A robust urban farming landscape can make your city stronger. But can it really, y’know…feed your citizens?
Earthship Biotecture is an attempt to answer a radical question: can you build a house that not only needs substantially less infrastructure than the average home, but needs almost no infrastructure at all?
In this podcast episode, Chuck interviews Corie Brown, Zester Media co-founder and a writer on the food system, about the depopulation of rural Kansas, as mechanized agriculture reduces the need for farm labor, and the social toll that it is taking in isolated, shrinking towns.
The idea of a community garden isn’t a new one. Now, when modern life seems to be more stressful and uncertain than ever, community gardens could prove to be the salve that heals our hurting communities.
We have chosen a rural life—who pays for our infrastructure? The short answer is: we don't have much of it, but we take care of our own needs. Strong towns require strong citizens: people who learn to take control of their lives and do for themselves things that are doable.
Gas stations and dollar stores have taken the place of the corner store in most neighborhoods. Can this ship be turned around?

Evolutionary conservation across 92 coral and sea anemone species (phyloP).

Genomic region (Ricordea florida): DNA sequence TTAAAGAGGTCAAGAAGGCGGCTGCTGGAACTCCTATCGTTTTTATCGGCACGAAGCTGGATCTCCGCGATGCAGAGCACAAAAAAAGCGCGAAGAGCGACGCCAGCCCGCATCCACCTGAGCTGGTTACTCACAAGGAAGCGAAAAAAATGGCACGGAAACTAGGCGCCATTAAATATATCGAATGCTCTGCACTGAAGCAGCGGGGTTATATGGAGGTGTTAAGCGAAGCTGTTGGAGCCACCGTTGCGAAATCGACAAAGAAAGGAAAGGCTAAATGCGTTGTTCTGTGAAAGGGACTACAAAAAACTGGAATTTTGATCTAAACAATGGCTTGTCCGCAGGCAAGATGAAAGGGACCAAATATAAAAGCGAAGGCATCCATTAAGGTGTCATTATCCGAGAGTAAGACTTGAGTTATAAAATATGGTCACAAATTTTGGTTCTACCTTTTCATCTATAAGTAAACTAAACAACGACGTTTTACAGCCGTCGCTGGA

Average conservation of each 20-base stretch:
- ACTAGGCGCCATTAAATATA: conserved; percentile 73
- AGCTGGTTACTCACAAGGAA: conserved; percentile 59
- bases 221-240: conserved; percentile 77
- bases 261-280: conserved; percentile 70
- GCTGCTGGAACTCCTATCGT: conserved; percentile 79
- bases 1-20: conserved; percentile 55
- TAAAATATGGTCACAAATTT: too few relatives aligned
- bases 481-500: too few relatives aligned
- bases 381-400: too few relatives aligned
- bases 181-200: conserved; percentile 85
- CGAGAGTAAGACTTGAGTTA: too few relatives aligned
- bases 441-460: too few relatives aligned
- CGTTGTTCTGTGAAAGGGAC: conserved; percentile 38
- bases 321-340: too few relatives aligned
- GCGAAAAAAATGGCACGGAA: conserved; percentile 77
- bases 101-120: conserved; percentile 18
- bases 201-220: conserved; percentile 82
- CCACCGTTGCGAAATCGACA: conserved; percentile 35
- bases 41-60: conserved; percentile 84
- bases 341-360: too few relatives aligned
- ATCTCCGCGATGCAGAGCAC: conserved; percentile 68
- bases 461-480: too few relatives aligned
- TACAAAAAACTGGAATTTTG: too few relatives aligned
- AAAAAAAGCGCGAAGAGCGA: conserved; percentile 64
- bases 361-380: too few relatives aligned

Small, scalable businesses are leading urban revitalizations across the country.
Our unceasing desire for cheap and efficient production has squeezed out family farmers across the nation.
The elements that have made craft breweries successful in American small towns could also spell good news for other industries.
How did beer turn the consolidation ship around and what can we learn from craft brewing's success?
Coffee shops are often the perfect spark to ignite downtown rebirth. Here's why.
What if our towns saw urban farming as an opportunity for economic growth and employment?
A new collaboration in Laramie, WY uses blank downtown walls as a canvas for growing food, creating conversation and activating overlooked spaces.
Food isn't just nutritious and tasty; it can also be the backbone of a healthy economy and a strong town.
A recording of our recent webcast with farmer Molly Rockamann is now available. Check it out!
Along a quiet stretch of the Allegheny River in Western New York, a small farm run by the Franciscan Sisters of Allegany strives to change how the surrounding community feeds itself.
In this podcast, Rachel Quednau interviews Alfonso Morales, a Professor of Urban and Regional Planning at the University of Wisconsin-Madison, about public markets and what makes them succeed or fail.
5 reasons foodies should care about building strong towns.
Six small-scale farmers discuss the challenges and successes of their modern-day farm efforts.
Edible gardens can double as green infrastructure, taking the pressure off the man-made systems we rely on to make our cities function.